This week is National Volunteer Week National Volunteer Week, a program that was established in 1974 to inspire and encourage volunteerism in order to make an impact on society. Throughout the week, we have thanked our dedicated volunteers, shared some of the benefits of volunteering, and hopefully inspired others to share their hearts as volunteers. Thinking about the concept of volunteerism, I reminisced about what motivates me to give back and why it is important for me to share my passion for volunteering. I recall three distinct childhood memories from which I draw my motivation and commitment to volunteerism.
When I was about four years old, I accompanied my grandmother, Shigeko Fujihiro, every day when she volunteered at the Venice Japanese Community Center’s Senior Nutrition Program. She instilled in me the importance of giving back to the community and the concept of keiro or respect for older adults. It was grandma’s passion and dedication for helping others that implanted the importance of giving back, a key part of living a healthy and fulfilling life. Those fond childhood memories of serving lunch, playing bingo, and assisting with morning exercises became a prelude to a lifetime commitment to volunteerism and helping others.
Several years later, I joined the Boy Scouts and took an oath, which stated, “to help other people at all times.” Even before taking that oath, I had a similar mantra dating back to those days volunteering with my grandmother – it is the driving force that continues to guide me each day. It is what inspired me, and continues to inspire me, to do the work that I do for our community.
The third memory that inspires me to volunteer is a lifelong hero of mine. While there have been several heroes in my life, including my grandma, my all-time favorite hero is Superman (and if you have ever seen my office, it is very obvious). So, what is it about Superman? The cape? The big “S” which symbolizes “hope?” His ability to fly? For me, I think it is the genuine care for others and willingness to help those in need–to share his strengths and talents in order to make an impact on society. That is probably why I dressed like Superman quite often as a kid (complete with cape and boots), especially when going to the VJCC with Grandma. While not all of us are faster than a speeding bullet or have the ability to leap tall buildings, all volunteers have a unique talent or strength that they can contribute to society and there really is nothing stronger than the heart of a volunteer.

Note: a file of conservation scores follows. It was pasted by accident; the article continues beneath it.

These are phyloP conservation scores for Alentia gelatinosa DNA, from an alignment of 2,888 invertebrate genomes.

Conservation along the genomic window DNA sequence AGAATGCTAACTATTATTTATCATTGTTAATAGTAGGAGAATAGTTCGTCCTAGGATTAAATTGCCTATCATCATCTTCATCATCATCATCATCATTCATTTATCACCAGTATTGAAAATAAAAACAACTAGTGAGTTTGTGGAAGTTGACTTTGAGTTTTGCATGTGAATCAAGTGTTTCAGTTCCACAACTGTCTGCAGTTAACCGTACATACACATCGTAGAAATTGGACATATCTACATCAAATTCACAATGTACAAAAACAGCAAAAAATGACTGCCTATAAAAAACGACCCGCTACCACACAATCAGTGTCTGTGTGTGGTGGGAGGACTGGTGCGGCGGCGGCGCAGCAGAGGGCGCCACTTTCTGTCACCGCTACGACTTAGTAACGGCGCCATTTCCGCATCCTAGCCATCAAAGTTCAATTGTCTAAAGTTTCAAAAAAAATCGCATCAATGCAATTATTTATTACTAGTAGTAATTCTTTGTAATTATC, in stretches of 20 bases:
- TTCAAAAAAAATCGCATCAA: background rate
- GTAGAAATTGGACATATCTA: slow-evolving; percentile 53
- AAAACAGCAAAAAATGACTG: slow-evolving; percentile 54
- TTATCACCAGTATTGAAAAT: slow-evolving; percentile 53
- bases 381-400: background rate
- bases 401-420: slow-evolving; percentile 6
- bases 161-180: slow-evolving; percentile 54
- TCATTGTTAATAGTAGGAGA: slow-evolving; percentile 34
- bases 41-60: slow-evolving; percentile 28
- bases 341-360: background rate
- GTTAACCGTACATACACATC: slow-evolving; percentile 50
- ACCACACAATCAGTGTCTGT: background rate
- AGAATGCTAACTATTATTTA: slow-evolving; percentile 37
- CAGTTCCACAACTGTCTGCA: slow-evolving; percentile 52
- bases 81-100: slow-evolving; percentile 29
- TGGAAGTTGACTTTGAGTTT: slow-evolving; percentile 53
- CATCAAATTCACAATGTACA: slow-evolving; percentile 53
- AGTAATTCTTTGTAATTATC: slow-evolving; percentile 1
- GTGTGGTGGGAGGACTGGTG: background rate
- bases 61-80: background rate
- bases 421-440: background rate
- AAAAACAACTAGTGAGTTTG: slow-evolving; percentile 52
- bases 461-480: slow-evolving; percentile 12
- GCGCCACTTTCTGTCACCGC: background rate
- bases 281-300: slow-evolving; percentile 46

Today, I proudly work for Keiro, an organization that promotes volunteerism and I have the privilege of working with our dedicated group of amazing volunteers. In addition to my work at Keiro, I am fortunate to also volunteer with several organizations and programs in our community including serving on the board for Kizuna, supporting the East San Gabriel Valley Japanese Community Center, and continuing to be involved with the Boy Scouts of America. It is truly a rewarding feeling knowing that the time and energy I put in to supporting these organizations help them fulfill their mission and make a positive impact on society.
In closing, I want to share my favorite quote from the movie “Man of Steel,” when Jor-El (Superman’s father) says to him, “In time, you will help them accomplish wonders.” Volunteers have the abilities and dedication to make a difference and help our community accomplish wonders. It can be cleaning up a local park, spending time at an animal shelter, coaching youth basketball, or spending time connecting with older adults. No matter how small the gesture, think of the impact. Each and every one of us has the ability to be a hero, whether you wear a cape or not
What inspires you to volunteer? Please share in the comment section below.
To learn more about how you can become involved in our community, visit our website at www.keiro.org/volunteer
About the Author:
Brandon Masashige Leong is the Director of Community Advancement at Keiro. He graduated from the University of La Verne with a Bachelor’s of Science degree in Organizational Management. Brandon stays genki by doing Bikram Yoga, snowboarding, hiking, and volunteering.
The material presented on this site is for informational purposes only and does not necessarily represent the opinions of Keiro, or its contributors. Readers should consult appropriate health, legal, or financial professionals on any matter relating to their health and well-being. Full disclaimer.